Modern web application authentication and authorization with Amazon VPC Lattice

When building API-based web applications in the cloud, there are two main types of communication flow in which identity is an integral consideration: To design an authentication and authorization solution for these flows, you need to add an extra dimension to each flow: In each flow, a user or …

When building API-based web applications in the cloud, there are two main types of communication flow in which identity is an integral consideration:

To design an authentication and authorization solution for these flows, you need to add an extra dimension to each flow:

In each flow, a user or a service must present some kind of credential to the application service so that it can determine whether the flow should be permitted. The credentials are often accompanied with other metadata that can then be used to make further access control decisions.

If your application already has client authentication, such as a web application using OpenID Connect (OIDC), you can still use the sample code to see how implementation of secure service-to-service flows can be implemented with VPC Lattice.

For a web application, particularly those that are API based and comprised of multiple components, VPC Lattice is a great fit. With VPC Lattice, you can use native AWS identity features for credential distribution and access control, without the operational overhead that many application security solutions require.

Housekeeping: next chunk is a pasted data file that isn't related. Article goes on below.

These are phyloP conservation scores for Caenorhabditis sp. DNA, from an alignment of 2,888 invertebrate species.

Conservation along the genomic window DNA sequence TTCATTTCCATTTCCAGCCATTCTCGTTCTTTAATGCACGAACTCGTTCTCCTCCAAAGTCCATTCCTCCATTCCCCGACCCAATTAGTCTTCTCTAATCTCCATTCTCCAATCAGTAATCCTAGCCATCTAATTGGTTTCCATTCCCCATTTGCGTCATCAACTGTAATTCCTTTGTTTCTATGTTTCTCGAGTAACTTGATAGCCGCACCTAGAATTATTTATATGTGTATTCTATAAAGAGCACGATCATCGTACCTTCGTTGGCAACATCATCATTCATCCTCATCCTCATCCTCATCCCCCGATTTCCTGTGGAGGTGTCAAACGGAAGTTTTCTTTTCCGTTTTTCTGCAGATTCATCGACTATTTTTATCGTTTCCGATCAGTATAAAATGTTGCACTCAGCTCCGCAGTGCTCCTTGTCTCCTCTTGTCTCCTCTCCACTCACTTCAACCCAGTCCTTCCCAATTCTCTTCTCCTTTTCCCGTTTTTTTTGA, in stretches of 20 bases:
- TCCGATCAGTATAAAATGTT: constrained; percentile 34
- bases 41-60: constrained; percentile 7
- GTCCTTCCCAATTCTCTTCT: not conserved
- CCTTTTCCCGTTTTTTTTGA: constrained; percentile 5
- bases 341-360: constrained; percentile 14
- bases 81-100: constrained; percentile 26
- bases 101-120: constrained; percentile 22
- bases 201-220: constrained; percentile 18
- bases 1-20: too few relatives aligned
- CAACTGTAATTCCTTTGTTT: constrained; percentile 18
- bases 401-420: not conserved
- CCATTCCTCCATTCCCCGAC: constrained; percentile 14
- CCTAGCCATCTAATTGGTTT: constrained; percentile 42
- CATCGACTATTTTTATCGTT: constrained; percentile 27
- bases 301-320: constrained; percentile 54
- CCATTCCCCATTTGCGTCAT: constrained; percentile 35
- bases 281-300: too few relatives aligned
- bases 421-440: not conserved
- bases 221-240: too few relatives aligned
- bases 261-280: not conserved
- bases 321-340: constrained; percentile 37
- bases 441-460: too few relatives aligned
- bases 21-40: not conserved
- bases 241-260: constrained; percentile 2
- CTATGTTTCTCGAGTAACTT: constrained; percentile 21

For this example, the web application is constructed from multiple API endpoints. These are typical REST APIs, which provide API connectivity to various application components.

VPC Lattice doesn’t support OAuth2 client or inspection functionality, however it can verify HTTP header contents. This means you can use header matching within a VPC Lattice service policy to grant access to a VPC Lattice service only if the correct header is included. By generating the header based on validation occurring prior to entering the service network, we can use context about the user at the service network or service to make access control decisions.

Figure 1: User-to-service flow

The solution uses Envoy, to terminate the HTTP request from an OAuth 2.0 client. This is shown in Figure 1: User-to-service flow.

Figure 2: JWT Scope to HTTP headers